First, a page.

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Circuit Riders: Basic Legal Research

A guide for non-law librarians

Federal Cases


Federal courts interpret federal statutes, regulations, and the United States Constitution and hear disputes between parties from different states.


This unit on Federal Cases covers the federal court system; how federal court opinions are published; and how to find, read, and update them.

The Federal Court System

Jurisdiction
Article III of the U.S. Constitution created the U.S. Supreme Court and gave Congress the power to create lower federal courts and to determine the types of cases they hear.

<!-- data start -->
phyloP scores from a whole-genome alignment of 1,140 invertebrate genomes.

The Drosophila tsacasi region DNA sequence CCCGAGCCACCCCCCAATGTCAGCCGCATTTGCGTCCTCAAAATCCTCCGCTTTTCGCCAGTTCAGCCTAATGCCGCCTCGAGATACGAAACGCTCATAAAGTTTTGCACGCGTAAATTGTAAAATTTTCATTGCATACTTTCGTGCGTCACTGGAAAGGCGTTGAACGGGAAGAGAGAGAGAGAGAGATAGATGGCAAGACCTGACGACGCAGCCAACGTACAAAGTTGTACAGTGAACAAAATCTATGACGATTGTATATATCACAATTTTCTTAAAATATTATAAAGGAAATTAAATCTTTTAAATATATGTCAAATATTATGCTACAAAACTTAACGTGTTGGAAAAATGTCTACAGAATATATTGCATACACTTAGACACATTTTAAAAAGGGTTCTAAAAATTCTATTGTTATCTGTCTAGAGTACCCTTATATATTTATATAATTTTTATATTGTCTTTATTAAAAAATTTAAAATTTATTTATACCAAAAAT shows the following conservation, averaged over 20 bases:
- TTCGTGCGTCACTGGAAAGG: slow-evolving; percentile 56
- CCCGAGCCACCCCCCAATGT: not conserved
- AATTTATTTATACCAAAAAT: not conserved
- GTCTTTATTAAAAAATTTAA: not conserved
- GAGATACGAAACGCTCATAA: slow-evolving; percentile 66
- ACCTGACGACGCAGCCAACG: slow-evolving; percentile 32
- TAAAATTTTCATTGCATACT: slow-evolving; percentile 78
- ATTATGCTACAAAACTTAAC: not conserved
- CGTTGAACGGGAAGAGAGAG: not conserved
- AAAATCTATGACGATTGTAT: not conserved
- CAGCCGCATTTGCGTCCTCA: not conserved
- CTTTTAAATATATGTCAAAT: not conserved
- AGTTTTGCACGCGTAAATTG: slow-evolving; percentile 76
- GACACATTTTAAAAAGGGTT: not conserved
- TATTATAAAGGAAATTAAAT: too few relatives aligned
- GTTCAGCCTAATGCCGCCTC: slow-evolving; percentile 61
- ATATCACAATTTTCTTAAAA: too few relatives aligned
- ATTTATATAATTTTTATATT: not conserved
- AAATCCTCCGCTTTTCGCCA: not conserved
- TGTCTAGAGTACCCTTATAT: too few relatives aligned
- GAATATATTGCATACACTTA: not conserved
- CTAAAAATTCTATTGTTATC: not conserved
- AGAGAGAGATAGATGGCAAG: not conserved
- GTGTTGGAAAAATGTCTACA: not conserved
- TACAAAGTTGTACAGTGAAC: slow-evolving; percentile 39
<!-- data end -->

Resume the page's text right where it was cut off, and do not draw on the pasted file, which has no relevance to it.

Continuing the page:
• Federal courts are responsible for interpreting federal statutes, federal regulations, and the United States Constitution, i.e., federal question jurisdiction. The U.S. Courts website lists the types of matters that federal courts hear.
  • Federal courts also apply state law in suits based on diversity jurisdiction, where the parties are citizens of different states and the amount in controversy exceeds $75,000.

In the Federal Laws and Federal Regulations sections of this guide, we used examples of Individuals with Disabilities Education Act (IDEA) statutes and regulations that were enacted to "ensure that all children with disabilities have available to them a free appropriate public education." Federal courts hear cases regarding the provision of a free appropriate public education (FAPE) by virtue of their federal question jurisdiction.‚Äč